"To Tirzah" condenses a whole volume of mysticism. It accepts mortality for the five senses and is glad of it, since they are the source both of error and pain. It gives the mystic view of the Redemption, and asserts the immortality of Imagination, or Jesus. Every word here is in the language of the "Prophetic Books," and a full account of these few stanzas would include almost a complete analysis of their symbolic system.
"The Schoolboy" usually included by Blake among the Songs of Innocence, comes in odd contrast from its simplicity. It is mere literature, without symbolism, a picturesque plea for freedom and nothing else. The horn heard on a summer's morn, and attributed to a distant huntsman, was probably a harvest horn such as is still used in the Thames valley to call labourers to the field in the early morning. It is not unlikely that Blake during one of his early country walks heard the horn and not knowing that the hunting season was over, nor seeing where the sound came from, mistakenly assumed that the note proved the existence of the distant huntsman.
In the end Blake utters his favourite claim for poetic inspiration as being a better and truer guide for life than argument and troublesome searchings into natural fact. In his essay on Chaucer's Canterbury Pilgrims, printed in the Descriptive Catalogue, he describes how, in his own picture, he represents Chaucer riding beside the Clerk of Oxenford "as if the youthful clerk had put himself under the tuition of the mature poet," and adds, "Let the Philosopher always be the servant and scholar of inspiration and all will be happy."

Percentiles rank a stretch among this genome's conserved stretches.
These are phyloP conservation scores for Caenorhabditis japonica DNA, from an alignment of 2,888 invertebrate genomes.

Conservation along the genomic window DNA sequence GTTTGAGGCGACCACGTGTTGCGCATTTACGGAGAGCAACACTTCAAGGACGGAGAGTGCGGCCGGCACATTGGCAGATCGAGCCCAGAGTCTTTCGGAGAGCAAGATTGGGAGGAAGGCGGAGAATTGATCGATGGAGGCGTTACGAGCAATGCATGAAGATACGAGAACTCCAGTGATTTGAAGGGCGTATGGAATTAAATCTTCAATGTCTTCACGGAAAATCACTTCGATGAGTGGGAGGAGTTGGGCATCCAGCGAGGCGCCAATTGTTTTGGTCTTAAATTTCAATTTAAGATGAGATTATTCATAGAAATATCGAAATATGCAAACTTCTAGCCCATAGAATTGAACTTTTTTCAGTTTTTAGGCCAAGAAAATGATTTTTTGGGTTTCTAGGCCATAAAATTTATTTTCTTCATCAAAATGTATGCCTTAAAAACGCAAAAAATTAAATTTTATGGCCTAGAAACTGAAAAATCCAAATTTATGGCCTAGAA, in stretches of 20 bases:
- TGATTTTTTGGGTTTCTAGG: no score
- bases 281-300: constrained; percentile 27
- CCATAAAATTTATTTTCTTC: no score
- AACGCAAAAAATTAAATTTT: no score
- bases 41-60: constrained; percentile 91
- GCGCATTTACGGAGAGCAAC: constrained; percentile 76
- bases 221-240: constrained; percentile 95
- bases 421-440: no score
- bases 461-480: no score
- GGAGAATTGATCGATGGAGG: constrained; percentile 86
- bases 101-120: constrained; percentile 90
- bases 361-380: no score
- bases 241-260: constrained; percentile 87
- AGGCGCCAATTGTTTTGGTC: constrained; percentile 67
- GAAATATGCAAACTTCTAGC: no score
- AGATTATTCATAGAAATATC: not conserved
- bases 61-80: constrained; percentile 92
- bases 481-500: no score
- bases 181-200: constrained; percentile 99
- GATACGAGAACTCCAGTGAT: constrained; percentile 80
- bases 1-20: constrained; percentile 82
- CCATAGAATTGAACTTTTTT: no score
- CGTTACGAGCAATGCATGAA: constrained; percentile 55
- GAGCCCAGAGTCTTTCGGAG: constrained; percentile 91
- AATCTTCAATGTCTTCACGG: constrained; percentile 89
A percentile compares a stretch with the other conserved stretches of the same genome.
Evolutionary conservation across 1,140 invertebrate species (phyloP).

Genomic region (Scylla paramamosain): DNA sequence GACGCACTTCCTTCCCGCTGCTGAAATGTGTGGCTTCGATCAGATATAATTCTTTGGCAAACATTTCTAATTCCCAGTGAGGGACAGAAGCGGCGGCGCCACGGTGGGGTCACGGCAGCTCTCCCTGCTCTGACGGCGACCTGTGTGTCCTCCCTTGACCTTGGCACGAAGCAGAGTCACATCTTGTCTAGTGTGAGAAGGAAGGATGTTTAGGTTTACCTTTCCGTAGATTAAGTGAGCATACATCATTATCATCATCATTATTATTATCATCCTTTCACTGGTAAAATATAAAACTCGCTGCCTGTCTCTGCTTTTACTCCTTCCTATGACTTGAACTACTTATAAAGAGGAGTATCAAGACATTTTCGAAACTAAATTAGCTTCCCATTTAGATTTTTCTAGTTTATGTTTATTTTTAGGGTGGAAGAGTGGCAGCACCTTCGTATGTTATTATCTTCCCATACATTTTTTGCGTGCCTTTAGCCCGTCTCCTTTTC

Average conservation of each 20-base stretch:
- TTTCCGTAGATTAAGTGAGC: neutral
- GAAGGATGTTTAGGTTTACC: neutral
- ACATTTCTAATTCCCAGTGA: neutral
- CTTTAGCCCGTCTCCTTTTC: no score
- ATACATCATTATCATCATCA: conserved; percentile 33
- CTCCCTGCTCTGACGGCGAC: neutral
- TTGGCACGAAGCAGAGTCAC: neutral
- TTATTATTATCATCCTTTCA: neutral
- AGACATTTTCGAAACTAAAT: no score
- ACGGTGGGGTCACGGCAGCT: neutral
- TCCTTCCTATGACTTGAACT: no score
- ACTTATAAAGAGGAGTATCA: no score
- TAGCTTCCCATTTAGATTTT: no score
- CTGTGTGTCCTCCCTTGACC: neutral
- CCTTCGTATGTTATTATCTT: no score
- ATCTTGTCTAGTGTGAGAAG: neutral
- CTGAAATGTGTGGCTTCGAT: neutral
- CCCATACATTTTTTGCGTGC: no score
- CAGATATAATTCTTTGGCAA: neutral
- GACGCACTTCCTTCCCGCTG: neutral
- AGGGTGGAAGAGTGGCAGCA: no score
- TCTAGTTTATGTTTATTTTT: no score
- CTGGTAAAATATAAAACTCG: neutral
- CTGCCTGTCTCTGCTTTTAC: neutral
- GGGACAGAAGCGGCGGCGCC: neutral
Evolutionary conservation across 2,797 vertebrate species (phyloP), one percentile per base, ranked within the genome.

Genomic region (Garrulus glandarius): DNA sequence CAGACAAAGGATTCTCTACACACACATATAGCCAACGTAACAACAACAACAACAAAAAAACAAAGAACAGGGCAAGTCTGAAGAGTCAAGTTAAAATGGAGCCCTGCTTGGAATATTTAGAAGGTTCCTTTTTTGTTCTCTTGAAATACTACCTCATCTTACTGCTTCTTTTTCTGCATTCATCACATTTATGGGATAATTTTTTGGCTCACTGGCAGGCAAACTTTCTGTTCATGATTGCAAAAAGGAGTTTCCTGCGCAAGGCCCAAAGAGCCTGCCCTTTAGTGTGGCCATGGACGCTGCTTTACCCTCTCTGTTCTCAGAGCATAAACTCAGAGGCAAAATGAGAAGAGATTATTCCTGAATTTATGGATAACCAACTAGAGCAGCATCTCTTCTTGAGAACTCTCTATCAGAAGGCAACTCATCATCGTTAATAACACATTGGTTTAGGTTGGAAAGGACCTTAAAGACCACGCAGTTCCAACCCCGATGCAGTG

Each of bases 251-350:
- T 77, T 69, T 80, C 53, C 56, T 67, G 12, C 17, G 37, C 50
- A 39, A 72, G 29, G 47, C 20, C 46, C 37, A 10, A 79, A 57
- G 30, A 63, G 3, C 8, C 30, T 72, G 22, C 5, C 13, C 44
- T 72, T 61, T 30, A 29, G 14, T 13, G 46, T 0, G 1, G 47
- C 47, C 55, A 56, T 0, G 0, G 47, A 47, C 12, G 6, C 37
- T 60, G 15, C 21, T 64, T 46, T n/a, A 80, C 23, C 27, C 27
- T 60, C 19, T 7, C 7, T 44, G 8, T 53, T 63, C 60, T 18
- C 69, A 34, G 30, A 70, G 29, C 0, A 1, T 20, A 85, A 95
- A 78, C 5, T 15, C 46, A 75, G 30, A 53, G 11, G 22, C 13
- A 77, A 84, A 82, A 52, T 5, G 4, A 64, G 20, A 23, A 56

It is not surprising that the different examples of the Songs differ from one another in the colouring of the pictures and of the entire pages of text. During the long space of time between 1789 and 1827, whenever he was in want of money and no employment of engraving or designing presented itself, Blake would tint and sell a volume of the Songs. The earlier in date the slighter, and sometimes the cruder were the tints. There are some exceptions to this, a few early examples being of most delicate beauty. At first the outlines and text were printed in a very dark grey colour, almost black. Then red ink was adopted.
Blake never intended the rough outlines which he prepared as anything but guides to his own hand in colouring the plates. He did not invariably follow them even as guides, but would vary the size of the plate at the edges and alter the less important details to please his own mood. In the great majority of these plates the facsimile here given is from the actual outline as used by Blake. He drew in stopping-out varnish on plain copper or zinc,